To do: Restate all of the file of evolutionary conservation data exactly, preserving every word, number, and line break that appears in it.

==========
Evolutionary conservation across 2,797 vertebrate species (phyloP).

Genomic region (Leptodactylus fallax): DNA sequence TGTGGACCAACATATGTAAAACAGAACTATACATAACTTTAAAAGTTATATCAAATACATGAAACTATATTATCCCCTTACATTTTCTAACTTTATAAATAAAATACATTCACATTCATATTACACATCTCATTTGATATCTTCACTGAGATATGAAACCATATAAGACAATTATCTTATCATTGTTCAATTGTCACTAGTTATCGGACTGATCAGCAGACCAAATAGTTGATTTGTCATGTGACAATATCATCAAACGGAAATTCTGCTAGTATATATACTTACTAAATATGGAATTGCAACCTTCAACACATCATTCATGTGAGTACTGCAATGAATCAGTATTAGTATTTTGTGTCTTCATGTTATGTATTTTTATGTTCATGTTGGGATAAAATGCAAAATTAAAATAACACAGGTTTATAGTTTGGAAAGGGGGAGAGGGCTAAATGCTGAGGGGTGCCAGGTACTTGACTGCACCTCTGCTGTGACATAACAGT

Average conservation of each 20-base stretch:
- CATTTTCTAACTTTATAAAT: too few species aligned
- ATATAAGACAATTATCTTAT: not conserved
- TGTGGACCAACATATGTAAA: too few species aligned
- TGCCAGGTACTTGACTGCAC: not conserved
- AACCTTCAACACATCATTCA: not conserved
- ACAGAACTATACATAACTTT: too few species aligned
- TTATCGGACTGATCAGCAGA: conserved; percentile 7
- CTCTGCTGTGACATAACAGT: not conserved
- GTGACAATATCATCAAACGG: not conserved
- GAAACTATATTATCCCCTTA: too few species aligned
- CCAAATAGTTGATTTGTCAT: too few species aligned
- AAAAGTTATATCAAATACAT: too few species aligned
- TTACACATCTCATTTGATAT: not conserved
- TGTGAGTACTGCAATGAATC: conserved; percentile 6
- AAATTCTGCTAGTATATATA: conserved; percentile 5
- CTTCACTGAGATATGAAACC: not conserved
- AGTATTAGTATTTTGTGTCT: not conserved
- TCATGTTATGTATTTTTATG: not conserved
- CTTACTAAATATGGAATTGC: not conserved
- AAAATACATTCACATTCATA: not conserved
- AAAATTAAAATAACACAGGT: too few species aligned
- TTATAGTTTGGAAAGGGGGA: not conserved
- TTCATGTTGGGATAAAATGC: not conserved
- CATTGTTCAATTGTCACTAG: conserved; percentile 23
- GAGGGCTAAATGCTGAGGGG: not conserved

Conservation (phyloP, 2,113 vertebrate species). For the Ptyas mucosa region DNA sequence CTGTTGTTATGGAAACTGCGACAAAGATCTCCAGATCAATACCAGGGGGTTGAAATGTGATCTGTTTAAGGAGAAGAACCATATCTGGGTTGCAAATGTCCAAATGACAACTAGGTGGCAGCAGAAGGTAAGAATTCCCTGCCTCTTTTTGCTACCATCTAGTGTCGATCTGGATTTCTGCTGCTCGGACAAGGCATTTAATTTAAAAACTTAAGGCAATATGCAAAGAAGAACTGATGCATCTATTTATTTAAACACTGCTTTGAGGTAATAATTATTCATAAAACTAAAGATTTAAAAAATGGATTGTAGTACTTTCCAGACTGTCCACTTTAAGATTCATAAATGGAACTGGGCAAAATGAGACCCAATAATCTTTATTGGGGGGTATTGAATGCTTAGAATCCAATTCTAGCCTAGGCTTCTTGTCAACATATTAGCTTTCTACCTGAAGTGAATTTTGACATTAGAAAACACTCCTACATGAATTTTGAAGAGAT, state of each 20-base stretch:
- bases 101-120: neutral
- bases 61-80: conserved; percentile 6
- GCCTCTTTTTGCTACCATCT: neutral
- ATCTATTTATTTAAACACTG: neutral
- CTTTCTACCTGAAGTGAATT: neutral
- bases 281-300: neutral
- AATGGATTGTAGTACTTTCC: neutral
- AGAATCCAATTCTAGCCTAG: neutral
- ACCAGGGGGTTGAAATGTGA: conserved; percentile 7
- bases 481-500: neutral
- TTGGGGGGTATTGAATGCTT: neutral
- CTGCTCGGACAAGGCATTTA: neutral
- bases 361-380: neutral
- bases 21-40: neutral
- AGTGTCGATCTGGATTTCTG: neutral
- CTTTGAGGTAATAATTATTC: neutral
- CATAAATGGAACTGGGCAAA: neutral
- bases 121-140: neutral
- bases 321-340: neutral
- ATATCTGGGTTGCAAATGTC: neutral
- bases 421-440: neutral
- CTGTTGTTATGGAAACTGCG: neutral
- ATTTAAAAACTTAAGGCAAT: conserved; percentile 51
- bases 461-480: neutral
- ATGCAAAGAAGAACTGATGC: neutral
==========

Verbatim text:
Evolutionary conservation across 2,797 vertebrate species (phyloP).

Genomic region (Leptodactylus fallax): DNA sequence TGTGGACCAACATATGTAAAACAGAACTATACATAACTTTAAAAGTTATATCAAATACATGAAACTATATTATCCCCTTACATTTTCTAACTTTATAAATAAAATACATTCACATTCATATTACACATCTCATTTGATATCTTCACTGAGATATGAAACCATATAAGACAATTATCTTATCATTGTTCAATTGTCACTAGTTATCGGACTGATCAGCAGACCAAATAGTTGATTTGTCATGTGACAATATCATCAAACGGAAATTCTGCTAGTATATATACTTACTAAATATGGAATTGCAACCTTCAACACATCATTCATGTGAGTACTGCAATGAATCAGTATTAGTATTTTGTGTCTTCATGTTATGTATTTTTATGTTCATGTTGGGATAAAATGCAAAATTAAAATAACACAGGTTTATAGTTTGGAAAGGGGGAGAGGGCTAAATGCTGAGGGGTGCCAGGTACTTGACTGCACCTCTGCTGTGACATAACAGT

Average conservation of each 20-base stretch:
- CATTTTCTAACTTTATAAAT: too few species aligned
- ATATAAGACAATTATCTTAT: not conserved
- TGTGGACCAACATATGTAAA: too few species aligned
- TGCCAGGTACTTGACTGCAC: not conserved
- AACCTTCAACACATCATTCA: not conserved
- ACAGAACTATACATAACTTT: too few species aligned
- TTATCGGACTGATCAGCAGA: conserved; percentile 7
- CTCTGCTGTGACATAACAGT: not conserved
- GTGACAATATCATCAAACGG: not conserved
- GAAACTATATTATCCCCTTA: too few species aligned
- CCAAATAGTTGATTTGTCAT: too few species aligned
- AAAAGTTATATCAAATACAT: too few species aligned
- TTACACATCTCATTTGATAT: not conserved
- TGTGAGTACTGCAATGAATC: conserved; percentile 6
- AAATTCTGCTAGTATATATA: conserved; percentile 5
- CTTCACTGAGATATGAAACC: not conserved
- AGTATTAGTATTTTGTGTCT: not conserved
- TCATGTTATGTATTTTTATG: not conserved
- CTTACTAAATATGGAATTGC: not conserved
- AAAATACATTCACATTCATA: not conserved
- AAAATTAAAATAACACAGGT: too few species aligned
- TTATAGTTTGGAAAGGGGGA: not conserved
- TTCATGTTGGGATAAAATGC: not conserved
- CATTGTTCAATTGTCACTAG: conserved; percentile 23
- GAGGGCTAAATGCTGAGGGG: not conserved

Conservation (phyloP, 2,113 vertebrate species). For the Ptyas mucosa region DNA sequence CTGTTGTTATGGAAACTGCGACAAAGATCTCCAGATCAATACCAGGGGGTTGAAATGTGATCTGTTTAAGGAGAAGAACCATATCTGGGTTGCAAATGTCCAAATGACAACTAGGTGGCAGCAGAAGGTAAGAATTCCCTGCCTCTTTTTGCTACCATCTAGTGTCGATCTGGATTTCTGCTGCTCGGACAAGGCATTTAATTTAAAAACTTAAGGCAATATGCAAAGAAGAACTGATGCATCTATTTATTTAAACACTGCTTTGAGGTAATAATTATTCATAAAACTAAAGATTTAAAAAATGGATTGTAGTACTTTCCAGACTGTCCACTTTAAGATTCATAAATGGAACTGGGCAAAATGAGACCCAATAATCTTTATTGGGGGGTATTGAATGCTTAGAATCCAATTCTAGCCTAGGCTTCTTGTCAACATATTAGCTTTCTACCTGAAGTGAATTTTGACATTAGAAAACACTCCTACATGAATTTTGAAGAGAT, state of each 20-base stretch:
- bases 101-120: neutral
- bases 61-80: conserved; percentile 6
- GCCTCTTTTTGCTACCATCT: neutral
- ATCTATTTATTTAAACACTG: neutral
- CTTTCTACCTGAAGTGAATT: neutral
- bases 281-300: neutral
- AATGGATTGTAGTACTTTCC: neutral
- AGAATCCAATTCTAGCCTAG: neutral
- ACCAGGGGGTTGAAATGTGA: conserved; percentile 7
- bases 481-500: neutral
- TTGGGGGGTATTGAATGCTT: neutral
- CTGCTCGGACAAGGCATTTA: neutral
- bases 361-380: neutral
- bases 21-40: neutral
- AGTGTCGATCTGGATTTCTG: neutral
- CTTTGAGGTAATAATTATTC: neutral
- CATAAATGGAACTGGGCAAA: neutral
- bases 121-140: neutral
- bases 321-340: neutral
- ATATCTGGGTTGCAAATGTC: neutral
- bases 421-440: neutral
- CTGTTGTTATGGAAACTGCG: neutral
- ATTTAAAAACTTAAGGCAAT: conserved; percentile 51
- bases 461-480: neutral
- ATGCAAAGAAGAACTGATGC: neutral